The Alberta government is looking to boost the province’s petrochemical sector with a new program that it expects will attract up to $5 billion in investment.
Alberta’s Minister of Economic Development and Trade says the Petrochemical Diversification Plan, could bring 2 or 3 new energy processing plants to the province, and thousands of jobs in the bargain.
Darren Bilous says a total of $500 million dollars worth of royalty credits will be provided to new plants that turn raw natural gas products into materials used to make plastics, textiles and other goods.
Bilous says the idea is for the petrochemical companies to trade or sell the credits to natural gas producers, which can use them against their royalty payments.
“Instead of shipping our raw energy resources and the jobs that go with them to places like Texas and Louisiana, we are instead adding value to them here at home.” says Bilous.
For each new plant built, the government says the program has the potential to employ up to 3,000 people during their construction and more than 1,000 directly and indirectly, once production starts.
In the case of Methanex, the program could help expand their facility here in Medicine Hat that turns methanol into methane. The company announced back in 2013, that it was looking to twin its production plant here, at a cost of $1-billion.
Economic Instructor Carol Hillson says it’s a good idea in theory. Hillson says, “energy costs go up and down, and if we have something that underpins that on a value added basis that provides employment, even when commodity costs are low, that’s great.”
But Hillson says it’s not that easy. She says the problem with low commodity prices, in the case of natural gas, is that there is very little supply for companies to rely on in making future expansion plans.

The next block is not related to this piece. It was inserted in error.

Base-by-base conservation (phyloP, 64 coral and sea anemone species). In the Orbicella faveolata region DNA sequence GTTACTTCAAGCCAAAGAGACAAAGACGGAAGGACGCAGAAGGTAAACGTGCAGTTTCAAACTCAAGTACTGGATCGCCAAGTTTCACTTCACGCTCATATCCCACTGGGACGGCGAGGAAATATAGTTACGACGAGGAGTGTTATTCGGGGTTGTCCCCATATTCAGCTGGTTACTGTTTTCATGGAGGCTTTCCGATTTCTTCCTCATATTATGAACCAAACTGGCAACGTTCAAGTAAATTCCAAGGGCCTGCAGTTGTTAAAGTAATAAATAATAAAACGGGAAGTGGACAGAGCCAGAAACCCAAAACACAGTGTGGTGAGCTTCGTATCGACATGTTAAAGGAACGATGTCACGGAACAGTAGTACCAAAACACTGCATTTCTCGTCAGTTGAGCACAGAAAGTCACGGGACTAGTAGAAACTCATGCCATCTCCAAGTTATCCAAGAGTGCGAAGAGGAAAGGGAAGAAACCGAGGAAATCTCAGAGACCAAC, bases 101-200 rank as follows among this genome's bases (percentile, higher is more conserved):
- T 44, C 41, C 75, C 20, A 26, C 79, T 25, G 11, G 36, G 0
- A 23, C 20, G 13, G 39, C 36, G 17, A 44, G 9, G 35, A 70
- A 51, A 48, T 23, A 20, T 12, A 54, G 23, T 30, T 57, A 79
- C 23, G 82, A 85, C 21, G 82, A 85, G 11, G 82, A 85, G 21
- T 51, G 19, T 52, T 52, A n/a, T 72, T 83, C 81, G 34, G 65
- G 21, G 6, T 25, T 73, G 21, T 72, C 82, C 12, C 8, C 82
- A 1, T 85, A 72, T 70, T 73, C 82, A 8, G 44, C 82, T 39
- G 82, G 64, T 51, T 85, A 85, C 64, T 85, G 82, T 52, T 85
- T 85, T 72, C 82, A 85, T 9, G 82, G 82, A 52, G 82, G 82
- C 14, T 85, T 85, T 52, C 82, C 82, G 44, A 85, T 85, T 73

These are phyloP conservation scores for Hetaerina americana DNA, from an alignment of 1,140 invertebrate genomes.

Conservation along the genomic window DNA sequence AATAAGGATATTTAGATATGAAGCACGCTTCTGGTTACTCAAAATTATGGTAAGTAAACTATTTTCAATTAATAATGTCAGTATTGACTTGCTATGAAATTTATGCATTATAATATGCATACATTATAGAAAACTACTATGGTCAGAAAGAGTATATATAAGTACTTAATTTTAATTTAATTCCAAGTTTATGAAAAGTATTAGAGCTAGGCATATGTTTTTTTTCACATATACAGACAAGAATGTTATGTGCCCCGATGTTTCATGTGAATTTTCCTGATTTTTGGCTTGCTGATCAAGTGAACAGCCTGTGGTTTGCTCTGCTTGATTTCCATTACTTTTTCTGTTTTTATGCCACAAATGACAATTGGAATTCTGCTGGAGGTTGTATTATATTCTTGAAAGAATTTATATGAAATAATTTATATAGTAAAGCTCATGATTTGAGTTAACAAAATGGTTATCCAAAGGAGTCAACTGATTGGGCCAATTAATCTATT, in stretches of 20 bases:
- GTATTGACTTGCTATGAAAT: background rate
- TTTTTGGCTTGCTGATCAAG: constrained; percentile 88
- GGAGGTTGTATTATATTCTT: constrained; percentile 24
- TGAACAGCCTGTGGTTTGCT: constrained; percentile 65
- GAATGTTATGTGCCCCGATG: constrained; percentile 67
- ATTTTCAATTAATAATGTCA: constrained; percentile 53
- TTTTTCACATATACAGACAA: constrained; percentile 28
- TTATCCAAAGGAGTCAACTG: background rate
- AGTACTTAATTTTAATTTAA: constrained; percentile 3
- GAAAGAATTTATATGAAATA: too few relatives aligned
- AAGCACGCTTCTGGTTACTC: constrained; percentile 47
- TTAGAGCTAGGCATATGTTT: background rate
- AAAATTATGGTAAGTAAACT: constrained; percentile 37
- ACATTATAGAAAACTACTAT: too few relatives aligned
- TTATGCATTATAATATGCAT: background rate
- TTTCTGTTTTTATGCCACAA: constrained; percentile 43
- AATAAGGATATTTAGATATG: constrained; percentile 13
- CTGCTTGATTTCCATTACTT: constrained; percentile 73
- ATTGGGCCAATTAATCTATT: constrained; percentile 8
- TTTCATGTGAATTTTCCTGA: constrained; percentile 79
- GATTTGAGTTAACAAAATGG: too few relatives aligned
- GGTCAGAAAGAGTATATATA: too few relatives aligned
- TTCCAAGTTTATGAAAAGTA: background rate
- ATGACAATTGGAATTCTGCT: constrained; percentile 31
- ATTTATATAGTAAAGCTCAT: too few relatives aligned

That is exactly the case with Methanex, who the government touted as a company that could benefit from this announcement.
Last week Company CEO John Floren said there will be no expansion here in Medicine Hat until the company secures a long term gas contract. With natural gas hovering around $2 per gigajoule, Floren doesn’t see suppliers lining up, wanting to sign a contract to provide gas to the company for the next 10 to 20 years.
Kevin Henderson is the Vice President for North America for Methanex. He says, “it is our desire to continue to add value to the Alberta economy through our ongoing and potential future operations. We will be reviewing the details of the new Petrochemical Diversification Plan once they are released later this week.”
But Hillson says you can create incentives all you want, but if nobody uses them ,then you are no further ahead. Hillson says, “maybe it’s worth it if only a fraction of the industry rises to these opportunities, but there’s a lot more challenges out there than creating more incentives for more jobs.”
Hillson says the government’s plan will however be of no hope to those who are out of a job and looking for work right now.
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